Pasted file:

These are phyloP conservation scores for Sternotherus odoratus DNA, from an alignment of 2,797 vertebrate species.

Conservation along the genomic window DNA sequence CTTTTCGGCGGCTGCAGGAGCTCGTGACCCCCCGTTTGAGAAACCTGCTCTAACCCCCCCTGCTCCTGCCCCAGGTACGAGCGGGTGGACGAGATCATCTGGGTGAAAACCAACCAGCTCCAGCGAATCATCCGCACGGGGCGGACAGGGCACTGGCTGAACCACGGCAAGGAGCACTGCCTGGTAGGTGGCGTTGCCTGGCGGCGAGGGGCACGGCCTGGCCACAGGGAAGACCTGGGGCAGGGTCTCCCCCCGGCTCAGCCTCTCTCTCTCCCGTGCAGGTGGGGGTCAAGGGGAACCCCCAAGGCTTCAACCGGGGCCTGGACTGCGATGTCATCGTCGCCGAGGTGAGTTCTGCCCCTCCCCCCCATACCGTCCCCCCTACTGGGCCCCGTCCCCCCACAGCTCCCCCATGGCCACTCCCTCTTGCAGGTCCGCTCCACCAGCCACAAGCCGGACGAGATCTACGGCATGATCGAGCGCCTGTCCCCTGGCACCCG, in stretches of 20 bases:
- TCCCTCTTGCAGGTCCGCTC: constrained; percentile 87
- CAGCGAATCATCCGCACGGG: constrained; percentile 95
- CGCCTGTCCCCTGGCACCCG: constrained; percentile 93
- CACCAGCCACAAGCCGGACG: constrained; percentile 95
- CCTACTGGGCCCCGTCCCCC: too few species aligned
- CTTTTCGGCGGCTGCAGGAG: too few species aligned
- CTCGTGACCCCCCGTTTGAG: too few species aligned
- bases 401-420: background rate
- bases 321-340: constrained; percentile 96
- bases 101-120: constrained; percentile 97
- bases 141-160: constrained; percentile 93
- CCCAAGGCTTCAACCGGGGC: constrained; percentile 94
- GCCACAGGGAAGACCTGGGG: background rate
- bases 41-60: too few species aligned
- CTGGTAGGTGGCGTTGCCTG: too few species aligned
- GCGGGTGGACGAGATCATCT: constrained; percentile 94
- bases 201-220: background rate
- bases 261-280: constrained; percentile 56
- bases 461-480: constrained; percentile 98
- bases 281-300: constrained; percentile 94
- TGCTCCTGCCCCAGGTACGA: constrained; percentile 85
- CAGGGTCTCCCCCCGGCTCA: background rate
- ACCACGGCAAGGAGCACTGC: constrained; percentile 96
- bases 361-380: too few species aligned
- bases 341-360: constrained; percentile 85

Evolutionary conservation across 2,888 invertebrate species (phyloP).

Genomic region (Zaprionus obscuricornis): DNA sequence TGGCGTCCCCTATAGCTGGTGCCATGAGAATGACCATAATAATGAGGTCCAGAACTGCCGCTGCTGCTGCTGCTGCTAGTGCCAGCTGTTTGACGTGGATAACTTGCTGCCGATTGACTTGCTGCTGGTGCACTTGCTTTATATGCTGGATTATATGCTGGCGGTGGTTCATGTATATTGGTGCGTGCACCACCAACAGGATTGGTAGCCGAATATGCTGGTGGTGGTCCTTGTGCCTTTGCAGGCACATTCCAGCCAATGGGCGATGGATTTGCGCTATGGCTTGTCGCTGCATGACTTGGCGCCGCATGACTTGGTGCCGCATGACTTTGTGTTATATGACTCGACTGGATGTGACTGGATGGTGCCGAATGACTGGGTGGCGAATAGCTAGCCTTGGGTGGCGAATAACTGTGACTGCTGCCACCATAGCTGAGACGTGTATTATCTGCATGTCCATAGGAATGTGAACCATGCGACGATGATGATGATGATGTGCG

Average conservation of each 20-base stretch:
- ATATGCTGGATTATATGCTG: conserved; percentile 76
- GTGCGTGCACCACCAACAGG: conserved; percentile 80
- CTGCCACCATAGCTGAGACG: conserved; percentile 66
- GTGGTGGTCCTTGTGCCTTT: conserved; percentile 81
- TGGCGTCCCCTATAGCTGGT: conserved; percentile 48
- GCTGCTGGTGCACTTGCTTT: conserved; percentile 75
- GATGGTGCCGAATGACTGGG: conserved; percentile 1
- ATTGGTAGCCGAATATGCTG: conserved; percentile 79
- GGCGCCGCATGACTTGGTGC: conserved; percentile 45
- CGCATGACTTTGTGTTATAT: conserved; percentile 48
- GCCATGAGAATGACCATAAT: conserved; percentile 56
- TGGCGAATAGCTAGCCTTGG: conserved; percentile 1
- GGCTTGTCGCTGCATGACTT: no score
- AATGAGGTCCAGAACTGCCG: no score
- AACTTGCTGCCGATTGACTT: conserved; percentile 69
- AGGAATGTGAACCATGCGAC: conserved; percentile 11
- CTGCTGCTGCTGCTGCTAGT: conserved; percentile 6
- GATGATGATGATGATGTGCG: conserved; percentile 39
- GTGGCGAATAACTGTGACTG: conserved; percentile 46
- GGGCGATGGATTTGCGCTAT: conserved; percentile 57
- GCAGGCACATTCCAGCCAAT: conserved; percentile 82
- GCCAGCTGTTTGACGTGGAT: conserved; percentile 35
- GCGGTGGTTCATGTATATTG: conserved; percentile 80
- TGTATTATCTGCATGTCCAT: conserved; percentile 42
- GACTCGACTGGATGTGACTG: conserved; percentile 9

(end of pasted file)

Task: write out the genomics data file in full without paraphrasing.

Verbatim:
These are phyloP conservation scores for Sternotherus odoratus DNA, from an alignment of 2,797 vertebrate species.

Conservation along the genomic window DNA sequence CTTTTCGGCGGCTGCAGGAGCTCGTGACCCCCCGTTTGAGAAACCTGCTCTAACCCCCCCTGCTCCTGCCCCAGGTACGAGCGGGTGGACGAGATCATCTGGGTGAAAACCAACCAGCTCCAGCGAATCATCCGCACGGGGCGGACAGGGCACTGGCTGAACCACGGCAAGGAGCACTGCCTGGTAGGTGGCGTTGCCTGGCGGCGAGGGGCACGGCCTGGCCACAGGGAAGACCTGGGGCAGGGTCTCCCCCCGGCTCAGCCTCTCTCTCTCCCGTGCAGGTGGGGGTCAAGGGGAACCCCCAAGGCTTCAACCGGGGCCTGGACTGCGATGTCATCGTCGCCGAGGTGAGTTCTGCCCCTCCCCCCCATACCGTCCCCCCTACTGGGCCCCGTCCCCCCACAGCTCCCCCATGGCCACTCCCTCTTGCAGGTCCGCTCCACCAGCCACAAGCCGGACGAGATCTACGGCATGATCGAGCGCCTGTCCCCTGGCACCCG, in stretches of 20 bases:
- TCCCTCTTGCAGGTCCGCTC: constrained; percentile 87
- CAGCGAATCATCCGCACGGG: constrained; percentile 95
- CGCCTGTCCCCTGGCACCCG: constrained; percentile 93
- CACCAGCCACAAGCCGGACG: constrained; percentile 95
- CCTACTGGGCCCCGTCCCCC: too few species aligned
- CTTTTCGGCGGCTGCAGGAG: too few species aligned
- CTCGTGACCCCCCGTTTGAG: too few species aligned
- bases 401-420: background rate
- bases 321-340: constrained; percentile 96
- bases 101-120: constrained; percentile 97
- bases 141-160: constrained; percentile 93
- CCCAAGGCTTCAACCGGGGC: constrained; percentile 94
- GCCACAGGGAAGACCTGGGG: background rate
- bases 41-60: too few species aligned
- CTGGTAGGTGGCGTTGCCTG: too few species aligned
- GCGGGTGGACGAGATCATCT: constrained; percentile 94
- bases 201-220: background rate
- bases 261-280: constrained; percentile 56
- bases 461-480: constrained; percentile 98
- bases 281-300: constrained; percentile 94
- TGCTCCTGCCCCAGGTACGA: constrained; percentile 85
- CAGGGTCTCCCCCCGGCTCA: background rate
- ACCACGGCAAGGAGCACTGC: constrained; percentile 96
- bases 361-380: too few species aligned
- bases 341-360: constrained; percentile 85

Evolutionary conservation across 2,888 invertebrate species (phyloP).

Genomic region (Zaprionus obscuricornis): DNA sequence TGGCGTCCCCTATAGCTGGTGCCATGAGAATGACCATAATAATGAGGTCCAGAACTGCCGCTGCTGCTGCTGCTGCTAGTGCCAGCTGTTTGACGTGGATAACTTGCTGCCGATTGACTTGCTGCTGGTGCACTTGCTTTATATGCTGGATTATATGCTGGCGGTGGTTCATGTATATTGGTGCGTGCACCACCAACAGGATTGGTAGCCGAATATGCTGGTGGTGGTCCTTGTGCCTTTGCAGGCACATTCCAGCCAATGGGCGATGGATTTGCGCTATGGCTTGTCGCTGCATGACTTGGCGCCGCATGACTTGGTGCCGCATGACTTTGTGTTATATGACTCGACTGGATGTGACTGGATGGTGCCGAATGACTGGGTGGCGAATAGCTAGCCTTGGGTGGCGAATAACTGTGACTGCTGCCACCATAGCTGAGACGTGTATTATCTGCATGTCCATAGGAATGTGAACCATGCGACGATGATGATGATGATGTGCG

Average conservation of each 20-base stretch:
- ATATGCTGGATTATATGCTG: conserved; percentile 76
- GTGCGTGCACCACCAACAGG: conserved; percentile 80
- CTGCCACCATAGCTGAGACG: conserved; percentile 66
- GTGGTGGTCCTTGTGCCTTT: conserved; percentile 81
- TGGCGTCCCCTATAGCTGGT: conserved; percentile 48
- GCTGCTGGTGCACTTGCTTT: conserved; percentile 75
- GATGGTGCCGAATGACTGGG: conserved; percentile 1
- ATTGGTAGCCGAATATGCTG: conserved; percentile 79
- GGCGCCGCATGACTTGGTGC: conserved; percentile 45
- CGCATGACTTTGTGTTATAT: conserved; percentile 48
- GCCATGAGAATGACCATAAT: conserved; percentile 56
- TGGCGAATAGCTAGCCTTGG: conserved; percentile 1
- GGCTTGTCGCTGCATGACTT: no score
- AATGAGGTCCAGAACTGCCG: no score
- AACTTGCTGCCGATTGACTT: conserved; percentile 69
- AGGAATGTGAACCATGCGAC: conserved; percentile 11
- CTGCTGCTGCTGCTGCTAGT: conserved; percentile 6
- GATGATGATGATGATGTGCG: conserved; percentile 39
- GTGGCGAATAACTGTGACTG: conserved; percentile 46
- GGGCGATGGATTTGCGCTAT: conserved; percentile 57
- GCAGGCACATTCCAGCCAAT: conserved; percentile 82
- GCCAGCTGTTTGACGTGGAT: conserved; percentile 35
- GCGGTGGTTCATGTATATTG: conserved; percentile 80
- TGTATTATCTGCATGTCCAT: conserved; percentile 42
- GACTCGACTGGATGTGACTG: conserved; percentile 9